DEAR HARRIETTE: On a recent pediatric visit, I told the doctor that our daughter now climbs out of her crib and comes in our room. She is 2 years old and a very wild sleeper. The pediatrician explained to us that the sleeping and eating patterns of kids can be a war for parents.
The doctor told my husband and me that we have to be united. He said that when she gets out of the bed, we should put her back in but not speak to her.
My husband converted her crib to a toddler bed, and we proceeded to count how many times our daughter got out of the bed. I counted 23 times that we put her back in bed. She cried and screamed nonstop, then finally pointed to her shiny boots, smiled and said "shoes"! My husband and I wanted to laugh, but it was wise to be silent. This child is relentless!
I told my husband to go to bed. My daughter and I stared at each other until 2 a.m. Then my daughter lay on her pillow and proceeded to pop up to see if I was still there!
I am pooped. I need my eight hours of uninterrupted sleep. What can I do? -- Momma Needs Rest, Cranford, N.J.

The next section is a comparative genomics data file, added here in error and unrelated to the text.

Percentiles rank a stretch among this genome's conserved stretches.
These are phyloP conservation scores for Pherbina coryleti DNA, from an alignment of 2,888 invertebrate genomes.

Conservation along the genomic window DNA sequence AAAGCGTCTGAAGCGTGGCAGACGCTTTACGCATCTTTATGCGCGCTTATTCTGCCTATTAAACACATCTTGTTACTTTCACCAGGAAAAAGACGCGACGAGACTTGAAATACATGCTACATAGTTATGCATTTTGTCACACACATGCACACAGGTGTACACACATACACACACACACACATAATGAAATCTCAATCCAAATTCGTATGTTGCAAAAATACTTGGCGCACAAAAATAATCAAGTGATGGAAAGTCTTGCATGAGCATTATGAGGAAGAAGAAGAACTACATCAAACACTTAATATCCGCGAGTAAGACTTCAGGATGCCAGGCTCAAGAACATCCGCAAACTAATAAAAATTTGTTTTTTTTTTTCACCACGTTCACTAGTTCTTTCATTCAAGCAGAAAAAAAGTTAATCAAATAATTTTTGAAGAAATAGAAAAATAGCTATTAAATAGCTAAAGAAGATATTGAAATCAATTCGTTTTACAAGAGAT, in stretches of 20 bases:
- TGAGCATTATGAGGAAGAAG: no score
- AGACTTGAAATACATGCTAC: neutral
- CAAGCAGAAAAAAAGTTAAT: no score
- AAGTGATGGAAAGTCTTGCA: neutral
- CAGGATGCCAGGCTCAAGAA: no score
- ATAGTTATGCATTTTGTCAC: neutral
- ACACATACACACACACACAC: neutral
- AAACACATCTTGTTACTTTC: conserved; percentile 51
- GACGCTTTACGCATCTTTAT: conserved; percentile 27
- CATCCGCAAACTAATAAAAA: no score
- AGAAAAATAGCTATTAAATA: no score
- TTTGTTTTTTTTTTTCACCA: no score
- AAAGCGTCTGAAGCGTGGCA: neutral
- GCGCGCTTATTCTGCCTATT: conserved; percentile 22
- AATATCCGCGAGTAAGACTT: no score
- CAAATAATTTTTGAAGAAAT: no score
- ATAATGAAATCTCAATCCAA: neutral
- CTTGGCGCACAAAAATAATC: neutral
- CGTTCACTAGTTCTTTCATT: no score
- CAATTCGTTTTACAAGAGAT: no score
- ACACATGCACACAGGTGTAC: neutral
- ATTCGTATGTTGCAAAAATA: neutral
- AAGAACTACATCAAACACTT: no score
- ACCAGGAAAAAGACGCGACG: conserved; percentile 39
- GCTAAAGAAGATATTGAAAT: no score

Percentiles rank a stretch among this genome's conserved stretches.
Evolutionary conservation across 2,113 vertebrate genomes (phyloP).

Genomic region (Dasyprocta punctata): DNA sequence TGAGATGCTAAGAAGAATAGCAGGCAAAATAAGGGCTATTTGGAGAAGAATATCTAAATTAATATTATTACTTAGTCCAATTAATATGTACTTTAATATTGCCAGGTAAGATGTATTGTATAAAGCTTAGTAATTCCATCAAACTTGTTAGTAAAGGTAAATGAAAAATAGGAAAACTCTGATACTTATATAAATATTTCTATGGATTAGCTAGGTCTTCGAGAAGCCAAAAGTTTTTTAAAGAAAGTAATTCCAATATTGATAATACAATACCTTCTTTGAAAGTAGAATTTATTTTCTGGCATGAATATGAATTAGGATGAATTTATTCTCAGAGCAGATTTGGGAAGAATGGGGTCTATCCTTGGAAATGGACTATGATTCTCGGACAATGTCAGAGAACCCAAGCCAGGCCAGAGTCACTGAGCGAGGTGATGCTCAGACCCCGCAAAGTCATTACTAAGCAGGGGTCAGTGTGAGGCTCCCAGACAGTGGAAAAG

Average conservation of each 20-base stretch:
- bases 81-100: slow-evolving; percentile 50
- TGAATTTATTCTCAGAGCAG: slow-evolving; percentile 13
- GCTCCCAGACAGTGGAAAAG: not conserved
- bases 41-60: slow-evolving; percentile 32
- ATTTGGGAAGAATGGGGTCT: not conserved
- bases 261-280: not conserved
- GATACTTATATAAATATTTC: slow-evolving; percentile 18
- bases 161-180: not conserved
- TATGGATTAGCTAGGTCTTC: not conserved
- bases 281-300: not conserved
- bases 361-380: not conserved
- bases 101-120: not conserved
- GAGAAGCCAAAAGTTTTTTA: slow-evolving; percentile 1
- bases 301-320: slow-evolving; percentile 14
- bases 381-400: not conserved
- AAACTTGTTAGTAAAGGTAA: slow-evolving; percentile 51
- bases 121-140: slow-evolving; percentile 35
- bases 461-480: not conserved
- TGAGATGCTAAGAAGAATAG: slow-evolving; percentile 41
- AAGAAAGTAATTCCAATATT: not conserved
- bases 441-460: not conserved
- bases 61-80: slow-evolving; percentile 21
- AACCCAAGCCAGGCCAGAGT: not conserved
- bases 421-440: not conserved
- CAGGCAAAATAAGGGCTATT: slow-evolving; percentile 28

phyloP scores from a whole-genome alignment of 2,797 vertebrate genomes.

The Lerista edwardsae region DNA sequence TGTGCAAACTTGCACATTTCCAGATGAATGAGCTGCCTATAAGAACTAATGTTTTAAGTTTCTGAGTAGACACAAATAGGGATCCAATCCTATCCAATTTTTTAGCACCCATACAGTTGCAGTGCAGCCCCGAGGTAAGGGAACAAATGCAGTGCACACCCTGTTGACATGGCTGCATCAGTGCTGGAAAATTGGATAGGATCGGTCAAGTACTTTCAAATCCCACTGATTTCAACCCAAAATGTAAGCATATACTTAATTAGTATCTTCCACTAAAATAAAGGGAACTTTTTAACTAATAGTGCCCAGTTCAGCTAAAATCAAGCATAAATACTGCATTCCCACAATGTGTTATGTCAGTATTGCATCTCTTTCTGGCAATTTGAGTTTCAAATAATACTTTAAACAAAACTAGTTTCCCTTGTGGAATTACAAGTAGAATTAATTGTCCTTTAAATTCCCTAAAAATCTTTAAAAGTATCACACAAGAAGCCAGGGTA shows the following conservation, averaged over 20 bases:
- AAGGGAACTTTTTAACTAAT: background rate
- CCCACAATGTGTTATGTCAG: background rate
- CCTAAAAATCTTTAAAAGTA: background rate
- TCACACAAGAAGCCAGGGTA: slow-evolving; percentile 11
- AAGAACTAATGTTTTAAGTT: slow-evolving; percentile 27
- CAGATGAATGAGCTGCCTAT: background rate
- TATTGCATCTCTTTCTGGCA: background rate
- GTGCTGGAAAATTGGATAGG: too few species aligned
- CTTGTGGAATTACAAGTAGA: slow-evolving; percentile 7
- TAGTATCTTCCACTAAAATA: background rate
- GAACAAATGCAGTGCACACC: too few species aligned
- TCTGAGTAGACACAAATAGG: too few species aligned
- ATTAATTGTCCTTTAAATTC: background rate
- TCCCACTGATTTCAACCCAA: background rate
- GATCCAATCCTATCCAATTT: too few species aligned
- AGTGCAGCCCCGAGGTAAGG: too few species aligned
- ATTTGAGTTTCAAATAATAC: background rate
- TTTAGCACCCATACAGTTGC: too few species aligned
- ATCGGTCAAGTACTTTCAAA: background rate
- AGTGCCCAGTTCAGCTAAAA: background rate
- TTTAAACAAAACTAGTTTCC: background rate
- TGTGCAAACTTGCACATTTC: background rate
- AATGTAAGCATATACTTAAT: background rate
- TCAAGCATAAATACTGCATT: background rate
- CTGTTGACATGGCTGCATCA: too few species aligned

DEAR MOMMA NEEDS REST: Creating the discipline that makes your child follow your rules can be extremely challenging, particularly when it comes to bedtime. Your pediatrician was right in encouraging you to stick to the rules. If you let your daughter sleep with you, she will not want to sleep in her bed -- possibly for years.
You may want to go into your daughter's room with her an hour before bedtime. Do slowing-down activities together, including reading, giving her a massage and telling her a bedtime story. Tell her that one rule is that she must sleep in her room all night long. Dim the lights as you coax her to sleep. Stay in the room with her until she falls asleep.
When she gets up and comes into your room, silently walk her back, tuck her in and leave. Even if you have to do this over and over again, do it. Eventually, she will learn that she isn't going to win this war.
There's a great book that may help your family, called "It's Time to Sleep in Your Own Bed," by Lawrence E. Shapiro.
DEAR HARRIETTE: I started playing games on my phone with my children, and now I feel like I'm addicted. Whenever I have a spare moment, I find myself playing silly games instead of doing my work. I even got caught by my boss last week. I know this sounds crazy. I'm usually very responsible, but I can't help myself. What can I do to curb this habit? -- Addicted, Washington, D.C.
DEAR ADDICTED: What advice would you give your child? Turn off your phone and put it away so that it's not easy to boot up and play on a moment's notice. Set times when you will play with your children, and agree that you will play only at those times. Take the games off of your phone and have them only on a device at home.